However, this gets debated as US Constitution prohibits “the establishment of a religion” by the state. IMHO this goes too far in prohibiting, say, a Bible reading club on school premises (I don’t see how accommodating multiple religious activities, outside the curriculum, “establishes” a religion.).

    And completely privatising expression of faith, while endorsing freedom, perpetuates ignorance of others.

    In the Republic there is the Educate Together school sector, which is multi-denominational and inclusive of agnostics and atheists; see especially http://www.educatetogether.ie/schools-start-up-groups/faq/

  • Fascinating the elements of profiles/background people leave out or aren’t reported.

    When I knew Sammy Douglas he was a ‘pastor’ at Dunmurry Christian Fellowship (happy clappy) – that doesn’t get mentioned alongside his UDA membership now?

    afaik Edwin Graham hasn’t stopped being a leading Bahá’í since we last met?

    Odd these things aren’t mentioned in the profiles of those promoting ‘inter-faith’ week.

    They do seem just a tiny bit relevant in this context.

  • BluesJazz

    No welcome for one of the fastest growing faiths on the planet?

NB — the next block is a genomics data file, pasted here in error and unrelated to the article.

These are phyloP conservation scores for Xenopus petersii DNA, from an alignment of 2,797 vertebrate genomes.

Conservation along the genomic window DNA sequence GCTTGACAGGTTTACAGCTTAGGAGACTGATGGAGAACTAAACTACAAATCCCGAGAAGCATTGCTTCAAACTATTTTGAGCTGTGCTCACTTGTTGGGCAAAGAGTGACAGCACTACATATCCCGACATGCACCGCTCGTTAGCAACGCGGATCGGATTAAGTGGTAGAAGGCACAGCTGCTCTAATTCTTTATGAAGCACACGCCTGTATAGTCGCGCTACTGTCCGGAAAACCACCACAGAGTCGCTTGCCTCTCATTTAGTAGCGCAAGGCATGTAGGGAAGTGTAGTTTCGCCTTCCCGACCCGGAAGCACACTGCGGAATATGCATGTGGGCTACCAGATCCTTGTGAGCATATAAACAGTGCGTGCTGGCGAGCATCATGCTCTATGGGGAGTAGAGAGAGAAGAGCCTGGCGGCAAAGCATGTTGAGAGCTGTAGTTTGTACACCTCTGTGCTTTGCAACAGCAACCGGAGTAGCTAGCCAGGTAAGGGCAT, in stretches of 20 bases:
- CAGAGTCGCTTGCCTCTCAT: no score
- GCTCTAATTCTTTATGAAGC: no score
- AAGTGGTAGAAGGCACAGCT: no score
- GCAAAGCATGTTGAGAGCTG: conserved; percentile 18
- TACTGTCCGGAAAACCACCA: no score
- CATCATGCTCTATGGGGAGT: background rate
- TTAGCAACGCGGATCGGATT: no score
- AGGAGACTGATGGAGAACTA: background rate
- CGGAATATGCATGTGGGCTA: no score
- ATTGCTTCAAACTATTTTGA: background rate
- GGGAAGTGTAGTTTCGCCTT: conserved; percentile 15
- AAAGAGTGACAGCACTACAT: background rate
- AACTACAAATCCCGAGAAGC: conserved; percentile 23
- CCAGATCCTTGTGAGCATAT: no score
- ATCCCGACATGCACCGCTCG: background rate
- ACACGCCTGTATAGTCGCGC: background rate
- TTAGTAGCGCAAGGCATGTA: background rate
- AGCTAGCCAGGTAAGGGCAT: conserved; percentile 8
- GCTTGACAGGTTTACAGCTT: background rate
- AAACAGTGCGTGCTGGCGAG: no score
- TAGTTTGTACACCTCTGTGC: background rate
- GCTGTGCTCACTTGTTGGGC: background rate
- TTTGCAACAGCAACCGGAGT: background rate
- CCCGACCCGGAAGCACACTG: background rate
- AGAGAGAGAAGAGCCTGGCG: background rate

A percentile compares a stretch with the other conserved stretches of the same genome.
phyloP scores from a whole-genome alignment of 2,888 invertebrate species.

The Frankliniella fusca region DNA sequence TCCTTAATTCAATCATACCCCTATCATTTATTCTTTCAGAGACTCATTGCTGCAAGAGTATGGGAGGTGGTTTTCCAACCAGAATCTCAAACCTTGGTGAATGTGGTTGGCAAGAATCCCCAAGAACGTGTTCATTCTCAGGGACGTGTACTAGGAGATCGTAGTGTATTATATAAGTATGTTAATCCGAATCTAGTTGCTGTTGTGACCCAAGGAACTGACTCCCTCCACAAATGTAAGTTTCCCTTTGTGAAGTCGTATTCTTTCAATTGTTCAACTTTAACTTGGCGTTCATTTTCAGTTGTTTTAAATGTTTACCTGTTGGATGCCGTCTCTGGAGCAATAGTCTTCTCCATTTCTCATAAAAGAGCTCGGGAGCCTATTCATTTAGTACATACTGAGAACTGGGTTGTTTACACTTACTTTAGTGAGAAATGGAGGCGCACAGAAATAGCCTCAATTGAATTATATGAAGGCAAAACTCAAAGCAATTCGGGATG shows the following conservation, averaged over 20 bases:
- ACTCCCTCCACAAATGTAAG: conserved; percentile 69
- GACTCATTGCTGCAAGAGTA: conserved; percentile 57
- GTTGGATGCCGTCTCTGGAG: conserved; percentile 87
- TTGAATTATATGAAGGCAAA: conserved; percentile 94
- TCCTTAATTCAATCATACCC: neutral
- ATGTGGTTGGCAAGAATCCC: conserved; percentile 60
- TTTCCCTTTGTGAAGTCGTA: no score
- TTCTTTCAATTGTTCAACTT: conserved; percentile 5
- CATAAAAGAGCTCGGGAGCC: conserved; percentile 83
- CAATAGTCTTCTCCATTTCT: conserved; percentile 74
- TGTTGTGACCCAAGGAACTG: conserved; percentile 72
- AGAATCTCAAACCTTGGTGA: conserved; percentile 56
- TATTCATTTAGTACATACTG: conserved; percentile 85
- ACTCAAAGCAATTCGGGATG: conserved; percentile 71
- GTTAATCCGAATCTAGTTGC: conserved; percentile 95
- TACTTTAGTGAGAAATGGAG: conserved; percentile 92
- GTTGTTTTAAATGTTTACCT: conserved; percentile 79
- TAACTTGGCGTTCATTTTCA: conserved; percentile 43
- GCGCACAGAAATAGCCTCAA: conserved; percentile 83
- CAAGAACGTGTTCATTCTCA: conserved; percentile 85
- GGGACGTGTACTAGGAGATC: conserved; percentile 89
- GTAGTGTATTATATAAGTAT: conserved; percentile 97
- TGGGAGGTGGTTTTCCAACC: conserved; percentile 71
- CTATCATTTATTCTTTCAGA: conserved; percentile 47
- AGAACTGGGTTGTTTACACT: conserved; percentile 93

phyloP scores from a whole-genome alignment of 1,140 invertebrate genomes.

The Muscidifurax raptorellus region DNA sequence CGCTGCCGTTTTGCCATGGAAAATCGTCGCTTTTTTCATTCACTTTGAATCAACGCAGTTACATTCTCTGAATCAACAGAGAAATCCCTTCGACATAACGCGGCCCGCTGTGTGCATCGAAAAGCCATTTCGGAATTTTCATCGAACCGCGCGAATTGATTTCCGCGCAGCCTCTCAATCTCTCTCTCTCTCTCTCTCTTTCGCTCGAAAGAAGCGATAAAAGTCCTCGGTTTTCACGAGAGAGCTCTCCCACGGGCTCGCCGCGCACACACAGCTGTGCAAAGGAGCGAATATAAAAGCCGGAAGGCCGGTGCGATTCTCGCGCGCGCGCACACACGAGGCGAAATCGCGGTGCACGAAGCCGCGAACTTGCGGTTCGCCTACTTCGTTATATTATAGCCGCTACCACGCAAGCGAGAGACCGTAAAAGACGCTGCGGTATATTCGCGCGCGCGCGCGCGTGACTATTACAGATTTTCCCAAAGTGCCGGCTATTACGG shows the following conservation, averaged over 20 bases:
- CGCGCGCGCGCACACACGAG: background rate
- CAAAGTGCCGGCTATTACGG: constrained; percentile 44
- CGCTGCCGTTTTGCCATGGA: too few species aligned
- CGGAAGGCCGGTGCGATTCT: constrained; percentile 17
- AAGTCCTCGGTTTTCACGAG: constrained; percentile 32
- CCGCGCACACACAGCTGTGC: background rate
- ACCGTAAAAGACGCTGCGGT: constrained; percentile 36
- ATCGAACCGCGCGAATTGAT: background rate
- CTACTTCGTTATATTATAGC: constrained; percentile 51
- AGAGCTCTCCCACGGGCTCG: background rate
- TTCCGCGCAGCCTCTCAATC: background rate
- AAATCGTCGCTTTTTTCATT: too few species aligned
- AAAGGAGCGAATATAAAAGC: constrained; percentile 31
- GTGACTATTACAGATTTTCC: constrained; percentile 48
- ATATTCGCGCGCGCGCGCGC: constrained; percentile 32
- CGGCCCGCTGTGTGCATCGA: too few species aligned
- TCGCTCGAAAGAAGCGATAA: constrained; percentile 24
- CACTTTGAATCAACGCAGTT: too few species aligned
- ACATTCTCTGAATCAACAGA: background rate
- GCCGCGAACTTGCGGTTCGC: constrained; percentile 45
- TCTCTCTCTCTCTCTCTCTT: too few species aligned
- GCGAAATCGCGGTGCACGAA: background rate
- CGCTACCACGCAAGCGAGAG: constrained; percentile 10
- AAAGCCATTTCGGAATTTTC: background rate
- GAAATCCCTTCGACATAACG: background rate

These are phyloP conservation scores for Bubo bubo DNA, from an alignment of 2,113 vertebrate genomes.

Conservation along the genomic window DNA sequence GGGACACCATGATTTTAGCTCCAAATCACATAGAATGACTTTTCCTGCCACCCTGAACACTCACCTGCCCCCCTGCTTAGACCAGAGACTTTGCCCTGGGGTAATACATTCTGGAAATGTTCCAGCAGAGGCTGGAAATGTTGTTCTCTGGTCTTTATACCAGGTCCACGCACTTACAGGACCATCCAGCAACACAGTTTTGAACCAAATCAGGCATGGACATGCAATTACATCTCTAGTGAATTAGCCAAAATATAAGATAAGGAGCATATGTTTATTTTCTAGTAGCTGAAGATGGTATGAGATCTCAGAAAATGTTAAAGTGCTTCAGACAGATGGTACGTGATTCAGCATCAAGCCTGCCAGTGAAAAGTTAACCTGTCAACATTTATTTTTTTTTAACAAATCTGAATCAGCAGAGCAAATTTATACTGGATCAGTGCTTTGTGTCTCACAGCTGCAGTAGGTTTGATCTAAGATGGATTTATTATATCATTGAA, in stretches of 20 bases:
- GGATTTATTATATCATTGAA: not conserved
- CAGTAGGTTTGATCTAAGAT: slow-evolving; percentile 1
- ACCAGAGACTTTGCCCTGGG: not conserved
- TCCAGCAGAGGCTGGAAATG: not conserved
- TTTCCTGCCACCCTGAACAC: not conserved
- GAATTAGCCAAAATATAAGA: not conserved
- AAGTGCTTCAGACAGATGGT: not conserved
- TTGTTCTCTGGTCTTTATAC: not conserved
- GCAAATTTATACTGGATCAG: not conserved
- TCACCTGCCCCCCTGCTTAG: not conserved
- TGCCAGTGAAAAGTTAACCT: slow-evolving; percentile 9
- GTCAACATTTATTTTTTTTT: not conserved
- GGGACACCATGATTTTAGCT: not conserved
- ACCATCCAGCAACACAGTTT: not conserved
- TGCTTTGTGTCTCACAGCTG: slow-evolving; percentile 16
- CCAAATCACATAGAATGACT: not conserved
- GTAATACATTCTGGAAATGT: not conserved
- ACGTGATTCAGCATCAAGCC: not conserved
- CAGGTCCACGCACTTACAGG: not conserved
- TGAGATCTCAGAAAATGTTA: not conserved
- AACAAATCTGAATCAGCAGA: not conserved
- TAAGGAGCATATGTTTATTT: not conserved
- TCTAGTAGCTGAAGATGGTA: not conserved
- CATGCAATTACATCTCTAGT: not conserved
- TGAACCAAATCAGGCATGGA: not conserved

http://www.venganza.org/about/

    Be touched by his noodly appendage!

  • @Mark McGregor: I fail to see your point re Douglas’ and Graham’s religious background, in that credence to you for pointing out these two individuals come from different faiths, thus entirely consistent with Inter-Faith Week.

  • BluesJazz

    ‘Faith’ is belief without evidence. Or superstition, or , like astrology, just made up gibberish. Over 99% of people who believe in such nonsense, believe in the ‘faith’ of their parents, who believed….
    Back to Wotan and Zeus. Are ‘classical’ faiths represented at this ‘accomodation’?
    Russell Grant should have hosted the event and then ‘forseen’ that everyone would agree that it was a worthwhile event and there needs to be more of this sort of thing. No invitation to Tony Blair though? Or too high a fee?